Sequel documentary chronicles trip to Honduras
By GINNY COOPER MCCARLEY / Staff Writer
CALERA—For Calera High School junior Alex Miller, the watershed moment of his recent trip to Hondurus was when he helped fit a man with a prosthetic leg.
“They were trying to fit multiple amputees at once,” Miller explained. “I put my arm around that man and helped him walk.”
Miller was part of a group of seven engineering students from Brian Copes’ engineering class at Calera High School who went to Hondurus in late June with four chaperones and film crew to provide additional supplies they designed and created throughout the school year.
The class brought various pieces of equipment, including a hydroelectric power plant, 20 prosthetics and a basic utility vehicle (BUV) to be used as a school bus.
“It was fun, definitely life-changing just seeing how everything was down there, helping people and giving people new legs,” Miller said.
For junior Evan Majewski, finishing the BUV was one of the most rewarding moments of the trip.
“Everybody hopped on and they just took off,” he said, noting about 20 people were riding the vehicle.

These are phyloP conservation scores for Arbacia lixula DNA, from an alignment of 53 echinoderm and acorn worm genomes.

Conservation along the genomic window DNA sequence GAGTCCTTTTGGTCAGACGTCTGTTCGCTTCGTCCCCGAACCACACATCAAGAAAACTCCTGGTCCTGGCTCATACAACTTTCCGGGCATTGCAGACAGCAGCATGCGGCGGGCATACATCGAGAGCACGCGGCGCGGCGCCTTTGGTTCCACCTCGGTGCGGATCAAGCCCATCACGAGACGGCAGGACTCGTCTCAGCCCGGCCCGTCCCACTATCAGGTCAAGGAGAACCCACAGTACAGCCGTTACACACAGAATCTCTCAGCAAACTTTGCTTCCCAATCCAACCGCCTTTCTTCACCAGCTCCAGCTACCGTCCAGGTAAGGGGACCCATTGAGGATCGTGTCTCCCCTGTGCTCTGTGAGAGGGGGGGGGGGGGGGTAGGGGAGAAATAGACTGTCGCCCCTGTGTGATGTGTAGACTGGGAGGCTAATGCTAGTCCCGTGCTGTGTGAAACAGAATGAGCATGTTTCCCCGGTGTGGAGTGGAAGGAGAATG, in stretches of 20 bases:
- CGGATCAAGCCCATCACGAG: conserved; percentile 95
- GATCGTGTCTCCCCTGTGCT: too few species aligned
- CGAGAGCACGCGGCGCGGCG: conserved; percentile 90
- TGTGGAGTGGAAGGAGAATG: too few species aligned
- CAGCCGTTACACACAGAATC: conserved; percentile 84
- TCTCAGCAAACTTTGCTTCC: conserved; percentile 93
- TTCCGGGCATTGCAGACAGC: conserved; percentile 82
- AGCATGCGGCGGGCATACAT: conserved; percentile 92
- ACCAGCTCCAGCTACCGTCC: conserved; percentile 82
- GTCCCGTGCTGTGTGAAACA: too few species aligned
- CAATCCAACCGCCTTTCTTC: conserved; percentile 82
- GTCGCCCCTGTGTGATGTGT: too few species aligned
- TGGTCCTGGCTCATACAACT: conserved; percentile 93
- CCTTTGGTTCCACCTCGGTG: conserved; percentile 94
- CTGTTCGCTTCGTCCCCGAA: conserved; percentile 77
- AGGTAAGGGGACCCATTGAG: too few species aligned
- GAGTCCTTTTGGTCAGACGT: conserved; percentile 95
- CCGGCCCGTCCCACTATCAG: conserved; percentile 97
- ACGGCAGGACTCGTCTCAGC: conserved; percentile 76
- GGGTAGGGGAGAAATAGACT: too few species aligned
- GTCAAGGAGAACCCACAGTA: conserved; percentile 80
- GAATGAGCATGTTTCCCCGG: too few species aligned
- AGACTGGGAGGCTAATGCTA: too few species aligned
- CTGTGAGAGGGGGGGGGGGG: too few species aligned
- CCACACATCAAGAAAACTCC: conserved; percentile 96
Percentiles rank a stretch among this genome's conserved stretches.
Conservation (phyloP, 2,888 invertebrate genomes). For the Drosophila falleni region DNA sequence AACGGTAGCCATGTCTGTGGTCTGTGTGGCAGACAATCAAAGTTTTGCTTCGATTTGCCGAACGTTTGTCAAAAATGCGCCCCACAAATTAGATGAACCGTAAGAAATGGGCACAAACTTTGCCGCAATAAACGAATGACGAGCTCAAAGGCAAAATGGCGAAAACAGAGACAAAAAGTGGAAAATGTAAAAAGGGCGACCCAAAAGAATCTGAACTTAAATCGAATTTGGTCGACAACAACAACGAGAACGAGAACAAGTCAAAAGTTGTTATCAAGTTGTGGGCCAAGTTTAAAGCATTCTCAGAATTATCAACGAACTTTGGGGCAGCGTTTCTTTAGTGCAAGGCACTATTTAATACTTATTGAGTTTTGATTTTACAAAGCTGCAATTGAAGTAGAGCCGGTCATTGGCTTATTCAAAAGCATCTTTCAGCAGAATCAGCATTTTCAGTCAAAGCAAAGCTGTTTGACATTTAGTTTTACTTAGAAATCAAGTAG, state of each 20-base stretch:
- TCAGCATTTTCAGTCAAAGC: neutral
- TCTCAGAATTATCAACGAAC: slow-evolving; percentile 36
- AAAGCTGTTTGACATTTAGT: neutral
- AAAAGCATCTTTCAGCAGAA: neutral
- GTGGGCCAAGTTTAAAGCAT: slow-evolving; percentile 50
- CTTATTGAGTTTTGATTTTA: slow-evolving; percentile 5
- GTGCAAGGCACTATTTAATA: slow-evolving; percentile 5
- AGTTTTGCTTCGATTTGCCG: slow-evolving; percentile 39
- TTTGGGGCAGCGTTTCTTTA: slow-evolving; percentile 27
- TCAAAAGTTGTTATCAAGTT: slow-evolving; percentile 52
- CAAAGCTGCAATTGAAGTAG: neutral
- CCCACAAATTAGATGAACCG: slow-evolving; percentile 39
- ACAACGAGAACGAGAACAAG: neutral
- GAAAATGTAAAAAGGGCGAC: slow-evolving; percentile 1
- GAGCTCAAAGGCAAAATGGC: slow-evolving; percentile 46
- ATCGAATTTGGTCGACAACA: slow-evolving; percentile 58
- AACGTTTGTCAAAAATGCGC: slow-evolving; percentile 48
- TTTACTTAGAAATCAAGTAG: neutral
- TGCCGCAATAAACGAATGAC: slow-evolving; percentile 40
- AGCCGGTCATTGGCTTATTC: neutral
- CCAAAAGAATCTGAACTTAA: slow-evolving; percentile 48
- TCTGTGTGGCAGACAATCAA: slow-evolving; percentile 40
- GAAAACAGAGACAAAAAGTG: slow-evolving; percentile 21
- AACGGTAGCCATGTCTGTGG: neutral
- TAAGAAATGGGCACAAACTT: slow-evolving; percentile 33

Junior Amy Copes, Brian Copes’ daughter, remembered handing out shoes at the clinic.
“We were at the clinic, and a mom pointed at her daughter’s feet and asked for shoes,” Amy Copes said.
“I didn’t realize just how poor they really were,” Amy Copes said. “They were so excited (to receive the shoes).”
This is not the first trip for students at Calera High School: The class’ efforts in 2013 were recorded in the documentary “Children Changing the World,” and production company Magnolialand Entertainment will be making a sequel documentary chronicling this year’s trip, according to film producer James Chambliss.
“We have not officially titled the documentary, but it will follow the same line of children, what they’ve done, and what they are going to do,” Chambliss said. “The story is about the students, but also about the projects.”
Chambliss said the film will also focus on how the projects and the class are preparing students to enter the workforce.
“What we’re trying to do here is show people students can be prepared,” Chambliss said. “These Alabama students can come out of high school with an education that’s ready to go into the field. They have an idea of what a manufactured product is.”
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